Speaker John BoehnerJohn Andrew BoehnerDemocrats eager to fill power vacuum after Pelosi exit Stopping the next insurrection Biden, lawmakers mourn Harry Reid MORE (R-Ohio) and Senate Republican Leader Mitch McConnellAddison (Mitch) Mitchell McConnellMcConnell says he made 'inadvertent omission' in voting remarks amid backlash These Senate seats are up for election in 2022 WATCH: The Hill recaps the top stories of the week MORE (Ky.) are headed for a rare split on the budget deal.
Boehner backs the agreement, while McConnell doesn’t. The two GOP leaders have worked closely together for years, and it is highly unusual for daylight to emerge between them.
The Speaker on Wednesday urged Republican colleagues to vote for the budget deal negotiated by House Budget Committee Chairman Paul Ryan (R-Wis.) and his Senate counterpart, Sen. Patty Murray (D-Wash.).
He blasted conservative groups pressuring House Republicans to vote against the deal. His deputy, House Majority Leader Eric Cantor (R-Va.), praised the agreement.
McConnell and Senate GOP Whip John Cornyn (Texas), who both face Tea Party-backed primary challengers next year, will vote against the bipartisan budget pact.
They are on the same side as the conservative groups that Boehner ripped, such as the Club For Growth, Heritage Action, the Family Research Council and the American Conservative Union.
A source close to McConnell said he will reject the proposal.
“He said he wouldn’t accept busting the budget caps,” the source said. “They traded busting the budget caps for that deal.”
McConnell on Tuesday praised the spending levels imposed by the budget deal that Republican leaders negotiated with President Obama and congressional Democrats two years ago.
“I remain convinced the Budget Control Act has done what it was supposed to do,” he told reporters. “It has been a success, and I hope we don’t revisit it.”
A GOP aide said McConnell would wait until the House voted on the measure before making a public statement on the legislation.
Cornyn said, “I’m disappointed that apparently some people are willing to give up the spending caps for just more spending and no entitlement reform.
"That was always the deal most of us hoped for to shore up Social Security and Medicare.”
He added he is inclined to vote against it.
The deal would replace $63 billion in automatic discretionary spending cuts with a mix of mandatory spending cuts and non-tax revenue increases.
It would reduce the deficit by $23 billion compared to current law. Extending sequester cuts to Medicare in 2022 and 2023 will produce $28 billion in additional savings.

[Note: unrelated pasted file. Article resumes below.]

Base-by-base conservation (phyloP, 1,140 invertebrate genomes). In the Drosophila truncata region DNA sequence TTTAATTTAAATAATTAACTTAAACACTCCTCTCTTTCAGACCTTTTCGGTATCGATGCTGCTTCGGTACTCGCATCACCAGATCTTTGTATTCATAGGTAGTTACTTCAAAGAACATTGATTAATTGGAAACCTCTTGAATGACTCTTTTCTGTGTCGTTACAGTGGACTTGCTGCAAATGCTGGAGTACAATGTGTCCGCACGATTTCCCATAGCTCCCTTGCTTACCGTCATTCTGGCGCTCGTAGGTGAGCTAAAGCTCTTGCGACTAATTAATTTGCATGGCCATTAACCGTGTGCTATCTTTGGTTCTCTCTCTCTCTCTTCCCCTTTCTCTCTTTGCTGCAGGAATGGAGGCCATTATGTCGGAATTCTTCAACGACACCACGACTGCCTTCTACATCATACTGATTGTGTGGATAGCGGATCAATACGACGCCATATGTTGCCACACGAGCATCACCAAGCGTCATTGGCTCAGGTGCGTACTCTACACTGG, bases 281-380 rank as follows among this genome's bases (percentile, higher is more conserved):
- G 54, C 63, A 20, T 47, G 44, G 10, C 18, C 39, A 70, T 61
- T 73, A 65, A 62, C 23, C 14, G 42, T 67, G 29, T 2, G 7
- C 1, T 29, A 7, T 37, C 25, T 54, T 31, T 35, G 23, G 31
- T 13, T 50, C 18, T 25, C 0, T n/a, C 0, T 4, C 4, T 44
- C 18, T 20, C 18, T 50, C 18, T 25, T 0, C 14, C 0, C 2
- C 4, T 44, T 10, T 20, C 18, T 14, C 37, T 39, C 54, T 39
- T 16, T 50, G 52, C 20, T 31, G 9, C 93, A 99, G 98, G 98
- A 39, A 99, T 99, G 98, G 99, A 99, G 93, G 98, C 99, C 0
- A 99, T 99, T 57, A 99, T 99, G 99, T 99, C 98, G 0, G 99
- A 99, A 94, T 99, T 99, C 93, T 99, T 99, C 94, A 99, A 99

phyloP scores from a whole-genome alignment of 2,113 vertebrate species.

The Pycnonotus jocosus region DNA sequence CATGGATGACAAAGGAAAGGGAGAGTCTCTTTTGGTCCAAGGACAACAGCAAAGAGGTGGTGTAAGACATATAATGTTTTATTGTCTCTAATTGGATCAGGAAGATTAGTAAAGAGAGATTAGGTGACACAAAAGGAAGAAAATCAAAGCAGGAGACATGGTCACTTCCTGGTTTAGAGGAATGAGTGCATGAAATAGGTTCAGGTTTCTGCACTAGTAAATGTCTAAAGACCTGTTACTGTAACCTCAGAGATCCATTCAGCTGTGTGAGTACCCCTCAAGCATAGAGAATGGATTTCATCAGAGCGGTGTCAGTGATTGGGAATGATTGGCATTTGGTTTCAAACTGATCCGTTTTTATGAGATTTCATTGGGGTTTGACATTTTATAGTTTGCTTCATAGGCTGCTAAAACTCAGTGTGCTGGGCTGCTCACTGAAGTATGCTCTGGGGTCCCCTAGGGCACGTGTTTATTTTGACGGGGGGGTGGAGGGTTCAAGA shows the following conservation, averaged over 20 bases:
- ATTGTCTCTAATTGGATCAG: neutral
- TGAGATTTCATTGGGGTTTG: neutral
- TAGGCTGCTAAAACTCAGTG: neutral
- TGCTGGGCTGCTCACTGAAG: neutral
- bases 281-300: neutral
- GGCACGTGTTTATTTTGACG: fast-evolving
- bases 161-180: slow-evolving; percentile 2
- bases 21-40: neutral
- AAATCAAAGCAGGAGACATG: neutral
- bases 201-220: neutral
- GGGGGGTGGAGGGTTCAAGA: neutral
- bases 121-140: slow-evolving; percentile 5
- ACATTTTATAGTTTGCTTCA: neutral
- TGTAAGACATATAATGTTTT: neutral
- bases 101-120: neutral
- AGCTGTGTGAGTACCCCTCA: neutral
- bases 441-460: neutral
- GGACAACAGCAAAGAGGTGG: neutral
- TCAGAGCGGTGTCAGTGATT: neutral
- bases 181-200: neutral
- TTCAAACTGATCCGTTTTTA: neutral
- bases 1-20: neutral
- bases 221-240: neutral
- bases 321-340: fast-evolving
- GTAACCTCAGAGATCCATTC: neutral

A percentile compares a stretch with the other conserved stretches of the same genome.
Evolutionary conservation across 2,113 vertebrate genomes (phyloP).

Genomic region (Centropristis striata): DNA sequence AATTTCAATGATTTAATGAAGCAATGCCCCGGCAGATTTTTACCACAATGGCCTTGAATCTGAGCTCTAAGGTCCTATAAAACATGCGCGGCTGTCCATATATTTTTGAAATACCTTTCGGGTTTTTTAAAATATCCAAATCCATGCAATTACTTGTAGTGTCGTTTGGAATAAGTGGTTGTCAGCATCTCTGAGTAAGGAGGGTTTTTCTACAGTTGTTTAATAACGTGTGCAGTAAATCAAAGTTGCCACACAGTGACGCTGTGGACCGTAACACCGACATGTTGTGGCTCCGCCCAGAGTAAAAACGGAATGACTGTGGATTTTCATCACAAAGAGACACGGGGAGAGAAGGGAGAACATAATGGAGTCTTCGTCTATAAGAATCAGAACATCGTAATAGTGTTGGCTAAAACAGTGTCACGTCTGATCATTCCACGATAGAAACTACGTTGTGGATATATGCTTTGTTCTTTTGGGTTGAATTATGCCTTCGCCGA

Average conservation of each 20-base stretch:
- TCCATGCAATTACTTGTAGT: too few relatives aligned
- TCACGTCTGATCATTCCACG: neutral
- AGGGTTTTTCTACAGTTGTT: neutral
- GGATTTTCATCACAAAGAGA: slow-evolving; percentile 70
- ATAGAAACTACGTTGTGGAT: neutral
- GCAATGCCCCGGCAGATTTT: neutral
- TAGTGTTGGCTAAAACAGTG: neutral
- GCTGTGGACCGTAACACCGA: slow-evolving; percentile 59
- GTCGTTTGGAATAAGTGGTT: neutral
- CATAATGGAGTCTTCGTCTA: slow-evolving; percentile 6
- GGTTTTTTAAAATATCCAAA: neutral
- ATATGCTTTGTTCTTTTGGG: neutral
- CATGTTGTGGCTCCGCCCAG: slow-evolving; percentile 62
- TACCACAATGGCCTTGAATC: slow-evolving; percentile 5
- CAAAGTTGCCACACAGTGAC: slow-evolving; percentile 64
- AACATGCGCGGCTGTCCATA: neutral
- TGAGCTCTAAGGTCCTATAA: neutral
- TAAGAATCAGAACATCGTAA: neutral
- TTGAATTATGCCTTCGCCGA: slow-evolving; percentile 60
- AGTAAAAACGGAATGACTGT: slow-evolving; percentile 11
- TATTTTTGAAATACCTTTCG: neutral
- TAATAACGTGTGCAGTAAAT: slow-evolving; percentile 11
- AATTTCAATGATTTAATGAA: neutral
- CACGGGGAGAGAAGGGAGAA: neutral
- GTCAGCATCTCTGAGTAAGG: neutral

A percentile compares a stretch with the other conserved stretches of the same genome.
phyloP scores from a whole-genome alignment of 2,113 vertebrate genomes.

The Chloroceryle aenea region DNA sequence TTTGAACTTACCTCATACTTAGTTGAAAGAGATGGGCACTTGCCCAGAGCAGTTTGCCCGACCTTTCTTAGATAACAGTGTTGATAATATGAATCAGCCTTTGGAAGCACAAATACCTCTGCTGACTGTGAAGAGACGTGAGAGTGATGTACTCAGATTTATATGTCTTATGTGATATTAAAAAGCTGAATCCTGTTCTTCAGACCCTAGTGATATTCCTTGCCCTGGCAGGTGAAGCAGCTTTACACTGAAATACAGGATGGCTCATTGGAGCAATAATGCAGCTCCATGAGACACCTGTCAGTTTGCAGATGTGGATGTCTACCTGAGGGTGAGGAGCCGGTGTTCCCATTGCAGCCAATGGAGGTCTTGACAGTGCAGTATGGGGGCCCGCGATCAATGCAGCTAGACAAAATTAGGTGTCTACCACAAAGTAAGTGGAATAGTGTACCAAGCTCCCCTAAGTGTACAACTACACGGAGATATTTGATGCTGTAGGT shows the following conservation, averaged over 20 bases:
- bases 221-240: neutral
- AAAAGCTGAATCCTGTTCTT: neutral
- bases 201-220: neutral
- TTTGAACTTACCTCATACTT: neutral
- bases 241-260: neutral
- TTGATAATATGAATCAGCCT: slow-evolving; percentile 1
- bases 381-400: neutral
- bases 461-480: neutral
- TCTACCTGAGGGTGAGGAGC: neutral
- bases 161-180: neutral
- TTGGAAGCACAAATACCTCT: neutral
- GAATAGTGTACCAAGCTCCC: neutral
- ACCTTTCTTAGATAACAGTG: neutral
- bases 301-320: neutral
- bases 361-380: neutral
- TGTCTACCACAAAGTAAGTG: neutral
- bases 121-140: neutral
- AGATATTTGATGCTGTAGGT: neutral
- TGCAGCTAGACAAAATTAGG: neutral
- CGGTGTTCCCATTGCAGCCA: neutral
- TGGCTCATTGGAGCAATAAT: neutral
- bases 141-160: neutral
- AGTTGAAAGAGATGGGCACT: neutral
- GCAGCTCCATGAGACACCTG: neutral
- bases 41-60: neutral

Conservative advocacy groups expressed dismay with the trade-offs.
The Club for Growth, a group that has spent millions of dollars to defeat Republican incumbents in primaries, warned lawmakers against supporting it.
“This proposal swaps debt reduction today and next year, for the dubious promise of debt reduction a decade from now,” said Club for Growth President Chris Chocola, who promised to include it on the group’s 2013 congressional scorecard.
Heritage Action will also score the vote in its annual rating of lawmakers.
“The deal relies upon promises of future cuts to offset the immediate spending increases,” the group wrote in a legislative alert. “Amazingly, negotiators moved roughly a third of the deficit reduction ($28 billion in cuts) to 2022.”
Senate Republican Conference Chairman John Thune (S.D.), the third-ranking member of the Senate GOP leadership, said he is likely to vote “no” along with McConnell and Cornyn.
“I have concerns about it,” he said.
McConnell’s and Cornyn’s break with House leaders highlights the political heat of Tea Party groups.
Matt Bevin, who is trying to rouse conservative activists in Kentucky against McConnell, blasted the Murray-Ryan plan.
“Blowing through spending caps and eliminating discretionary spending cuts is how Washington has already racked up a $17 trillion debt with no end in sight,” Bevin said in a statement.
He took a shot at McConnell for not speaking out publicly.
“Mitch McConnell is missing in action when our nation most needs leadership,” he said. “Instead of leading, he is dodging a major issue while waiting to see which way the political winds are blowing.”
Senate Republican aides say they don’t want to blast the deal before the House votes as a courtesy to Boehner.
Conservatives challenging other Senate Republican incumbents fired their own salvos.
Mississippi state Sen. Chris McDaniel, who is running against Sen. Thad Cochran (R-Miss.), called the agreement “a complete abdication of Washington’s governing responsibility.”
“I urge Sen. Cochran to reject this deal and insist on absolutely no spending increases,” he added.
Cochran said Wednesday he did not know how he would vote.
Milton Wolf, who hopes to knock off Sen. Pat Roberts (R-Kan.) in next year’s primary, said that “it’s time for Sen. Roberts to put Kansans first and stand up to the out of control Washington spending.”
He criticized Roberts for remaining silent.
The Senate Conservatives Fund, which has endorsed Bevin, McDaniel and Wolf, lambasted the agreement.
“Mitch McConnell may vote against the deal so he can pretend to be a conservative, but don’t be fooled. He wants the deal to pass,” Matt Hoskins, the executive director of Senate Conservatives Fund, wrote in a fundraising email. “He made it clear that he won’t fight the Democrats on spending and he forced his party to surrender.”
Thune said Wednesday that Senate Republican leaders would not whip the bill if it passes the House.
Alexandra Jaffe and Erik Wasson contributed.